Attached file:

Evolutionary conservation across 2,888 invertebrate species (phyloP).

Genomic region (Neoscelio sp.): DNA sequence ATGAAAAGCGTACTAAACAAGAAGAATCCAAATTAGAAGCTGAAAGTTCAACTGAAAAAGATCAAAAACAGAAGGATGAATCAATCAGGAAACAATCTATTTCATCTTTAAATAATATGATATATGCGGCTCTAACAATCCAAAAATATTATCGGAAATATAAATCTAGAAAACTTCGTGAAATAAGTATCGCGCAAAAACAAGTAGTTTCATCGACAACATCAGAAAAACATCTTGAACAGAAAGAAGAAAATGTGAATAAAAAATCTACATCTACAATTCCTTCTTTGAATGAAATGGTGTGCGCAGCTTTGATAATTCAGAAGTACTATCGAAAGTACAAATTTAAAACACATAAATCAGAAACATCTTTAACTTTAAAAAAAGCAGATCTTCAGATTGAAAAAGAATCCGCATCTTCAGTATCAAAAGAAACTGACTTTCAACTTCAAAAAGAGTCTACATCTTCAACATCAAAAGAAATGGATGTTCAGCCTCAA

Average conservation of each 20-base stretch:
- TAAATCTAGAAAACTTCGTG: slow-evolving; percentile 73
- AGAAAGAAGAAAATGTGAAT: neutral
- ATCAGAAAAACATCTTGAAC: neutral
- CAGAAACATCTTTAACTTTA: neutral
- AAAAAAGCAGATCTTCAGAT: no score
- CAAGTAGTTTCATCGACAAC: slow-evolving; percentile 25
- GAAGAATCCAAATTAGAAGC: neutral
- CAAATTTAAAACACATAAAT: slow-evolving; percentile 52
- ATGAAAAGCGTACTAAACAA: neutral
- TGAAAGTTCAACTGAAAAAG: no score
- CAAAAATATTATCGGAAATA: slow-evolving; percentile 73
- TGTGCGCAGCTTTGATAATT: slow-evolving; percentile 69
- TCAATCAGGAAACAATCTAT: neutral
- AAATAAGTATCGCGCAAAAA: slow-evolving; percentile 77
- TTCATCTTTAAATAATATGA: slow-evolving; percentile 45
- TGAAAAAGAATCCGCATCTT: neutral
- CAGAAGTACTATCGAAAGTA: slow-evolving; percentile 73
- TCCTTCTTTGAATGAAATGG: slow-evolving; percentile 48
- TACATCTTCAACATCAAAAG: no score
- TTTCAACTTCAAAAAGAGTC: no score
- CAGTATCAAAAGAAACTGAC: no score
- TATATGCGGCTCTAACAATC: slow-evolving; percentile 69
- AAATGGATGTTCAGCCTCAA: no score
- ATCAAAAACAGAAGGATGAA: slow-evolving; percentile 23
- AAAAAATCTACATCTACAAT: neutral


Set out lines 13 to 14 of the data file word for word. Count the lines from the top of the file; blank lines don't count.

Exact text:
- TGAAAGTTCAACTGAAAAAG: no score
- CAAAAATATTATCGGAAATA: slow-evolving; percentile 73